Kitten rescued from Chesapeake Bay
One dog shot, another missing
STEVENSVILLE — A well-known local waterman played the hero, rescuing a kitten and providing a happy ending in one of two animal cruelty cases here last week.
Calvert “Butterball” Thompson Jr., who is safety boat captain for The Markmen Co. which is working on the Chesapeake Bay Bridge, was on his way in to pick up an inspector near the end of the day Friday afternoon, March 17. He said he came in a little bit differently and saw what he first thought was a muskrat swimming around one of the concrete piers.
He moved his boat closer to see what it was and realized it was a small, black kitten.
“It was swimming for all it was worth and kind of over on its side. It was meowing at the top of its lungs. It was pretty much on its last legs,” he said.
Thompson tried to catch the kitten with his hands, but couldn’t get a hold of it, so he used a dip net to scoop the kitten from the chilly Bay waters about half a mile from the shore at Sandy Point State Park under the threelane span of the bridge.
The kitten couldn’t have survived much longer in the cold water, he said. “I’m just glad I was there when I was, the right place at the right time.”
Both Thompson and the Chesapeake Cats and Dogs animal rescue group think someone tossed the kitten from a moving car as they crossed the bridge.
“It was almost to the end where the round pilings are. No way the cat swam out there — it would have froze to death,” Thompson said. “It’s pretty sad someone would throw a cat off the Bay Bridge. Why would they do something like that?”
He said he left the kitten on the dock while he took the inspector back out to the work site, but the wet, exhausted kitten was still there when he returned. And he noticed something was wrong with one of its eyes.
“I couldn’t just leave it there,” Thompson said, so he took it with him. He stopped at the store and bought cat food and bowl and “it did eat.”
Thompson called and offered the kitten to his daughter, Brenda Thompson Young, for his granddaughter, but she said no because their dog is not “cat friendly.” Instead, Young contacted her friend Darlene Capone, who works for Chesapeake Cats and Dogs, to see if the organization could help.
Without hesitation, Capone said, “Bring the kitten to me.”
Thompson said he turned around and took the kitten to Capone in Cloverfields.
Her organization immediately moved into life-saving mode, she said. Chesapeake Cats and Dogs describes itself as a nonprofit, no-kill shelter that provides a life of dignity and love to all animals.
“Saving lives is what we do,” Capone said.
The kitten, named Poseidon, was taken to the Community Animal Hospital in Easton, which provides emergency veterinarian services, for examination. Aside from cuts and bruises and an eye infection, Poseidon will make a full recovery, according to Chesapeake Cats and Dogs. The vet said the kitten appears to be 10 to 12 weeks old.
Capone is fostering him until his wounds heal and he can be adopted. He already has a home waiting for him, she said.
Poseidon is just “the sweetest little thing,” Capone said.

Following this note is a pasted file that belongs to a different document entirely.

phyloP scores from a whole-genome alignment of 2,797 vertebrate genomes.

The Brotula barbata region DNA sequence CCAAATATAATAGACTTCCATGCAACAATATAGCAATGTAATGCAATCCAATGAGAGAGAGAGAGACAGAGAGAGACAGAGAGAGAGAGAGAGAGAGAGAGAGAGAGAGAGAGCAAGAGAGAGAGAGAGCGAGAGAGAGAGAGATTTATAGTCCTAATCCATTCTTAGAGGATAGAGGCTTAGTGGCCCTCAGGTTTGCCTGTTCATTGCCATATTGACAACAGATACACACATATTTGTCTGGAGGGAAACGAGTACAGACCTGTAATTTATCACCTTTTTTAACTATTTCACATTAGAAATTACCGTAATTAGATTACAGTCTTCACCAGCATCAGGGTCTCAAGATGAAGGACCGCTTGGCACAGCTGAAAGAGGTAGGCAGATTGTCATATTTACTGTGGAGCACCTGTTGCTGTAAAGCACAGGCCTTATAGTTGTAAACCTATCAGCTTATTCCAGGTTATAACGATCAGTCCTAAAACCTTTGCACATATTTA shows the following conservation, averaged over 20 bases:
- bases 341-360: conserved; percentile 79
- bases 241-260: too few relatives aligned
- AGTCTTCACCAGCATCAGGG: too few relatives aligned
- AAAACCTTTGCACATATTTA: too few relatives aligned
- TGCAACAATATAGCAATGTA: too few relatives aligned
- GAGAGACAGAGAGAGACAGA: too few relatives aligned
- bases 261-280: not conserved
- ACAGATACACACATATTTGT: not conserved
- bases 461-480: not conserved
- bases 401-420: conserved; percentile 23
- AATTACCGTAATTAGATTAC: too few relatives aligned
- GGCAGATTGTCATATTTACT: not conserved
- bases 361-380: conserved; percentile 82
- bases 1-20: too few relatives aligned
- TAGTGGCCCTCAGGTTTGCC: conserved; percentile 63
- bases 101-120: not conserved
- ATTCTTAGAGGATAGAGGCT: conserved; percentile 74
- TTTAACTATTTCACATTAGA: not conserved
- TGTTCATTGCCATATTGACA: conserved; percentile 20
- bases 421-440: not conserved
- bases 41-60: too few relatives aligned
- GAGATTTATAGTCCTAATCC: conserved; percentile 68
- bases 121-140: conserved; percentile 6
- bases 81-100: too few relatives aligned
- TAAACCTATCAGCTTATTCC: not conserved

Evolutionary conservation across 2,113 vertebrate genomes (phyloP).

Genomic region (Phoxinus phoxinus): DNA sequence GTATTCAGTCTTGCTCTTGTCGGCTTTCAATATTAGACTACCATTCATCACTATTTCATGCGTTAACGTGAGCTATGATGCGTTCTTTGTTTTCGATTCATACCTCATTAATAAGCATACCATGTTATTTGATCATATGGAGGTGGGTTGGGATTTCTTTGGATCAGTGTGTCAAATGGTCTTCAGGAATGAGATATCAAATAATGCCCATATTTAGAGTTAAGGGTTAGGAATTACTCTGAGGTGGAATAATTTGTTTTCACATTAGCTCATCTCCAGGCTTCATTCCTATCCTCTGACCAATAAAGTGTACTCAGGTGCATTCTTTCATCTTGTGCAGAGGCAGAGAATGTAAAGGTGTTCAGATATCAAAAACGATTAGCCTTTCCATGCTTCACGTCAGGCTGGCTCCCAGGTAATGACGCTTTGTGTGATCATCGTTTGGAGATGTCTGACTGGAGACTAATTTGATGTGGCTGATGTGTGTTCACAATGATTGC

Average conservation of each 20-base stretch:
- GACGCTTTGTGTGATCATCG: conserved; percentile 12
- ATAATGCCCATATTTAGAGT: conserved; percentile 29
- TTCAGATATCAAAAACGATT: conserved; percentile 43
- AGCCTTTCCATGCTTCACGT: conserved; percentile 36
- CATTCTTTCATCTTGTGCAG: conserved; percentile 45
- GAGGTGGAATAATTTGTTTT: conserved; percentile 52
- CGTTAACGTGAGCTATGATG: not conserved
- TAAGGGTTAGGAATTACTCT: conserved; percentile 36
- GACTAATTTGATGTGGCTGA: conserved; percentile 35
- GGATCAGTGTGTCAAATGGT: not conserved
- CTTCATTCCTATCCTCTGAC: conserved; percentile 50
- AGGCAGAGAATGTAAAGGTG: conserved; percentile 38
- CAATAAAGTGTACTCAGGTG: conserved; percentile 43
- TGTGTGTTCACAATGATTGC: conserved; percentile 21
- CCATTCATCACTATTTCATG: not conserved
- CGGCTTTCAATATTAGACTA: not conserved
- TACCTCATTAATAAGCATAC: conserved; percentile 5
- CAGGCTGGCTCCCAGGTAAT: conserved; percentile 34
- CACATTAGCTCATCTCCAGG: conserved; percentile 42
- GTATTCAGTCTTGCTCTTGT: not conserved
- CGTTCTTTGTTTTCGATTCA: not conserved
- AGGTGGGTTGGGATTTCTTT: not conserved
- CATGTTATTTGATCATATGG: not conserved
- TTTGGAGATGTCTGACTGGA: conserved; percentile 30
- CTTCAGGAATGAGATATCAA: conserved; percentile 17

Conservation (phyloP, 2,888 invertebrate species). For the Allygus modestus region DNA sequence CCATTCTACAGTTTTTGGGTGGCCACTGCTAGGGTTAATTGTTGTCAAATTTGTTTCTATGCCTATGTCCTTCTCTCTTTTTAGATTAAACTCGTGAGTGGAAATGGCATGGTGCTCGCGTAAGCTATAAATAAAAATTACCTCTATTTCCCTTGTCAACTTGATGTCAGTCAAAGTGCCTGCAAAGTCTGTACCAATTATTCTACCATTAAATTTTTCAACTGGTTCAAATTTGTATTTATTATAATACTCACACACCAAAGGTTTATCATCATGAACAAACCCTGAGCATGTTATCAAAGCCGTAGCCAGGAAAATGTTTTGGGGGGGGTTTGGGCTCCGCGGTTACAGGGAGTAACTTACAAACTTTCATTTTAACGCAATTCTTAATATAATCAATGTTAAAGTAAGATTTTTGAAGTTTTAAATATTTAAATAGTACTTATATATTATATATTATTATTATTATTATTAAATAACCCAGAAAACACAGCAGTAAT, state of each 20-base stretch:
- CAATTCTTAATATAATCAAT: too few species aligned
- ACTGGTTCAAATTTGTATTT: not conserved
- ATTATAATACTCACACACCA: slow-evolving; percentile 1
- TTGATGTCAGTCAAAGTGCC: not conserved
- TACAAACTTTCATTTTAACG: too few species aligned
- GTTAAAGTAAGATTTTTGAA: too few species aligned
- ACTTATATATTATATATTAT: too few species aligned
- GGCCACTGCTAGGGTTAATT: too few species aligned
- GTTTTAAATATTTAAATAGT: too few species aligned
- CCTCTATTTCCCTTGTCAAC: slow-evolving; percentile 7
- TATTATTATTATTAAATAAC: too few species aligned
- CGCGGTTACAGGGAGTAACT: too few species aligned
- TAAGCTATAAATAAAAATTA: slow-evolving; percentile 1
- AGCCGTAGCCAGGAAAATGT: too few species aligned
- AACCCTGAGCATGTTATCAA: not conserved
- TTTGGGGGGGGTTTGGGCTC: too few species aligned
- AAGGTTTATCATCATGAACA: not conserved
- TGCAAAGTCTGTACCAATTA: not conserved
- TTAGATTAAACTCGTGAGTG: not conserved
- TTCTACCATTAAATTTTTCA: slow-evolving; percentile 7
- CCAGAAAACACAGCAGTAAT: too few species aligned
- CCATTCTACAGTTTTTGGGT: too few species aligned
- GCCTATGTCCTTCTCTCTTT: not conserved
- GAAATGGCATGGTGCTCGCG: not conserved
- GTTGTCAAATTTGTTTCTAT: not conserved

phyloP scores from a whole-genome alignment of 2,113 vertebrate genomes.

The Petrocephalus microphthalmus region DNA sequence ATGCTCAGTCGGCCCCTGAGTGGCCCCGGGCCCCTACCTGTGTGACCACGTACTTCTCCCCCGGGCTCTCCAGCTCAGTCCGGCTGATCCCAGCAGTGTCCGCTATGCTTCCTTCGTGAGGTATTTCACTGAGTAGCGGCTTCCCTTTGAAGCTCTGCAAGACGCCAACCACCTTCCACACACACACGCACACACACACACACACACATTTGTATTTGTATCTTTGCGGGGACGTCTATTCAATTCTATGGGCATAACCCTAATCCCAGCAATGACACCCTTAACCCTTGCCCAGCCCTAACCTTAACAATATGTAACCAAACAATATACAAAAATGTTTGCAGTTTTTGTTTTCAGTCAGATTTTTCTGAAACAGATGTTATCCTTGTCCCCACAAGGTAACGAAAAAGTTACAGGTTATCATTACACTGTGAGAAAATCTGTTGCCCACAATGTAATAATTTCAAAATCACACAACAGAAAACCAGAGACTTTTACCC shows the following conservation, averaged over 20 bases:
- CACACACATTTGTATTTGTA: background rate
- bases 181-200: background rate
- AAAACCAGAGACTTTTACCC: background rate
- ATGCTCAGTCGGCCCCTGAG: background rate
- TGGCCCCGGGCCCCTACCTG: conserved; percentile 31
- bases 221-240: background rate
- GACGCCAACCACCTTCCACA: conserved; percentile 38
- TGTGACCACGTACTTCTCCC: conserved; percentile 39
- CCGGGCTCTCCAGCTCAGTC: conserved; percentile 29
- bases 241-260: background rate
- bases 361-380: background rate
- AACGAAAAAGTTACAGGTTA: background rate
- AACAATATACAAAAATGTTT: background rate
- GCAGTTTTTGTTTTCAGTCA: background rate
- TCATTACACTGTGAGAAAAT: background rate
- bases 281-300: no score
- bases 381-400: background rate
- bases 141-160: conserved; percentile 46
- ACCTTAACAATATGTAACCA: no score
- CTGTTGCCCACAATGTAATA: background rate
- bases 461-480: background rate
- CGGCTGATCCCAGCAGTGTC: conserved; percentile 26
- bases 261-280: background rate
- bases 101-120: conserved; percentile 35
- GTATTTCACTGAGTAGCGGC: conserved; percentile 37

The kitten goes back to the veterinarian on Wednesday, she said. “He’s doing really well. It’s amazing how well he’s doing.”
Thompson, a former Kent Islander, gained fame as the anchor-throwing champion during the Waterman’s Festival years. While his parents still live here, he has moved to Denton.
Thompson said he was happy to have rescued the cat, but “anybody would have done the same.”
In what he called a “crazy aside,” Thompson said he was driving through Stevensville later when he heard a woman shouting near the store where No Place used to be. “I thought she was hollering at me, so I stopped to see if she needed directions,” he said.
As they chatted, she noticed his dog in the truck with him, and he told her the dog was sort of mad at him because of the kitten. It turned out this woman, who he didn’t even know, had started raising funds to help pay for the kitten’s vet bills, he said.
Anyone who would like to help offset costs for Poseidon’s emergency medical treatment, can do so by visiting www.chesapeakecatsanddogs.org and clicking on “Donate.”
In the other case, Queen Anne’s County Animal Control responded Tuesday, April 14, to the 2000 block of Love Point Road for an 11-month-old German shepherd mix that had been shot and another one that was missing.
The dogs, Scar and Cookie, had gone missing about 7:30 a.m. March 13, according to Beth Malasky, community outreach specialist with Community Affairs. The owner said Scar, the 11-month-old brown brindle, was found on the family’s rear patio with a head injury.
The owner took Scar to the Anne Arundel Veterinary Emergency Clinic in Annapolis, where he learned Scar had suffered a gunshot to the left bridge of his nose, Malasky reported. Scar’s condition is stable.
Scar’s sister Cookie is still missing. Cookie, also 11 months, has a gray brindle coat and a body structure more like that of a greyhound, according to the owner. Cookie was wearing two red collars, one a shock collar.
Chesapeake Cats and Dogs is asking anyone who was crossing the Bay Bridge between 2 and 2:30 p.m. March 17 and who might have seen anything to please contact the shelter at 410-643-9955.
Anyone with information on Scar’s shooting or the whereabouts of Cookie is asked to contact Queen Anne’s County Animal Control Officer Derrick Leonard at 410-758-2393.
This small, black kitten was rescued Friday, March 17, from the chilly waters of the Chesapeake Bay.
Scar, rear, sustained a gunshot wound to his face March 13, and sister Cookie, foreground, is still missing.
Calvert “Butterball” Thompson rescued a kitten from the Chesapeake Bay on Friday, March 17.